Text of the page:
Mount Qaf mythologies tell us universal, timeless and boundaryless stories about Humanity. In our daily life, in our living experiences, there is always the metaphor of climbing some hills, and to reach the mountain’s summit. But it always appears as an inaccessible mountain. Mount Qaf Islamic mythology is telling us the opposite. It’s not the mountain that is inaccessible, it’s the idea of the mountain we created entirely that is inaccessible to us and to our mind. One Turkish version of Mount Qaf goes the same, using the metaphor of a man that has to reach his mind while another one would be to succeed of being entirely free of emotions and feelings in order to become the most mature human being. All Mount Qaf writers structured their talk with a journey, and in fact it’s about a person’s self-journey. Even in Dante Divine Comedy, the man eventually finishes his journey at the time he has eventually reached his own self. It’s about wandering through the world and then discovering who we are.

 

That’s why I don’t think it has to be associated only with Islam, it is just lying in our collective subconsciousness. Every culture tells tales with their own language upon the same symbols, and if you look to any part of the world, you will retrieve devils, demons or witches as objects of fear. And it is the same for concepts such as hell, heaven or purgatory, as concepts that are all in our minds, giving us some clues and symbols to reach our own self, whatsoever we come from.

 

Could we say that your exhibition followed the “Conference of the Birds” by Al-Din Attar where you gathered several points of the Islamic cosmology together to create your own one?

 

Well, I played again with different concepts that lay in our collective subconsciousness. In the “Conference of the Birds”, each bird is looking for Simurgh before they realise they are all Simurgh at the meantime. And it’s only when they realise it that their intimate journey is over. It’s again about a self-journey and it comes back to the idea that people have to put aside their emotions in order to know themselves totally. In the first Valley, birds are overwhelmed by the sea of love, and when they fall into it, they can’t never complete their self-journey anymore. I am really inspired by such mythology. 

 

That’s why I followed a very simple logic with both the “Heaven” floor and the “Hell” one, according to common sense. In the first floor, I used the ethereal concepts of beauty, of happiness within human relationships, of love, of food profusion… And all of these can be easily experienced in the world as Human beings. And then, in the “Hell” floor, I brought fun by making people facing their fears for only a minute until they discover it was pointless to be afraid because the light was putting on again in the room. This twenty-second lighting aimed at showing them how their first fear was unnecessary to their conscious of themselves. And this was funny to the point either adults and children were playing this game the same way: first, experiencing the fear of darkness with the sewed jinns, and then relieving themselves while discovering it was just a trick. And even though we warned the exhibition with signs such as “Be careful of children”, any age was feeling the same, like a universal irrational fear at first sight.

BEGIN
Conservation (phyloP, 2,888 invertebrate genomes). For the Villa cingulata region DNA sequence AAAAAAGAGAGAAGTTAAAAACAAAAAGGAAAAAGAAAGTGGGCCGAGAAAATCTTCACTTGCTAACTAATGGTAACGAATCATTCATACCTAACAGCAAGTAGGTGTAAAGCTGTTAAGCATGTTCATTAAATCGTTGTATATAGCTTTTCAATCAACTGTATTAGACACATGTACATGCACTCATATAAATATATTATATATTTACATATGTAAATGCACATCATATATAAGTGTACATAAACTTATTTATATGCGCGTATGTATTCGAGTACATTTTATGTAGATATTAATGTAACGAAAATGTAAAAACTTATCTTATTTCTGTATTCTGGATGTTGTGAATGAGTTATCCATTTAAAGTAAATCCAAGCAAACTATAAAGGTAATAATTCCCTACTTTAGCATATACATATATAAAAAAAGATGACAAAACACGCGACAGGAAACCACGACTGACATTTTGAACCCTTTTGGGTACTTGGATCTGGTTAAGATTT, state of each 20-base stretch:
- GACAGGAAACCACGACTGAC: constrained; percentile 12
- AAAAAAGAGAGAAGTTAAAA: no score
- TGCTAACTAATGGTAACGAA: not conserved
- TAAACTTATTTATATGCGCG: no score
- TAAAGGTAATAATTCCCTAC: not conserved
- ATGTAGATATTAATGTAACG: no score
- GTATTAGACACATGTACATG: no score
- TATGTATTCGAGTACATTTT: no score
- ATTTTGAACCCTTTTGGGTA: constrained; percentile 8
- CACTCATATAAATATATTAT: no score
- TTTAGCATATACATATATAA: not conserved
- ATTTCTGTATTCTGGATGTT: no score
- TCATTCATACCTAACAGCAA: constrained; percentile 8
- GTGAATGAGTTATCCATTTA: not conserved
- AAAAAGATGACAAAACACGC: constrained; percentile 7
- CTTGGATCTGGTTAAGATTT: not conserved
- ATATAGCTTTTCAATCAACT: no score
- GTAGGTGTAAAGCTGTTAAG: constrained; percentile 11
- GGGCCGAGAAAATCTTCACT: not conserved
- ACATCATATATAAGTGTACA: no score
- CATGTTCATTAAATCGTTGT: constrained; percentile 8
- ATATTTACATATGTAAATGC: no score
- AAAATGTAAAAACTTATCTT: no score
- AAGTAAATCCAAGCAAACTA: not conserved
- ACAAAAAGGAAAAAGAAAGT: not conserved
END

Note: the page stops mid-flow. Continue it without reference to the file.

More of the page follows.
Mont Qaf is sometime depicted as the land of the Demons, the Jinns. What are your relation to them and why in your work do they often take the shape of a snake?

 

This shape doesn’t really belong to me inasmuch as it’s more or less a basic image rooted in our collective subconsciousness in order to describe the Devil side. But the symbol of the snake contains so many contradictory meanings at the meantime. It’s a physical energy that can be either taken as something to be afraid of, because of the bite, or either as a healing, as we can see the shape sometimes on a pharmacy signage. Mythology again gives us so many pieces of information. For example, I used the tale of “Şahmaran”, in the “Purgatory” floor, that is the Goddess of Snakes in Persian mythology, and that has the power at the meantime to poison someone and to heal another one with the same venom. It’s another symbolical way to warn people on the fact they are at the meantime their own injurer and healer. The symbol of the snake is a very important one when it comes to psychological antidotes.

 

But again, all these images, these irrational fears we can experience throughout some symbols, it’s also important to create a balance out of them and to confront them. In this exhibition, snakes were on every floor, on Heaven, Purgatory or Hell, alongside with birds, phoenix, angels… Sometimes you will see their devil side, sometimes their purifying part, and that’s how they live in a happily balance altogether round Mont Qaf, and how you will understand yourself completely. 

 

Interviewer: Manon Grodner

Translation: Verda Sigura

May 2018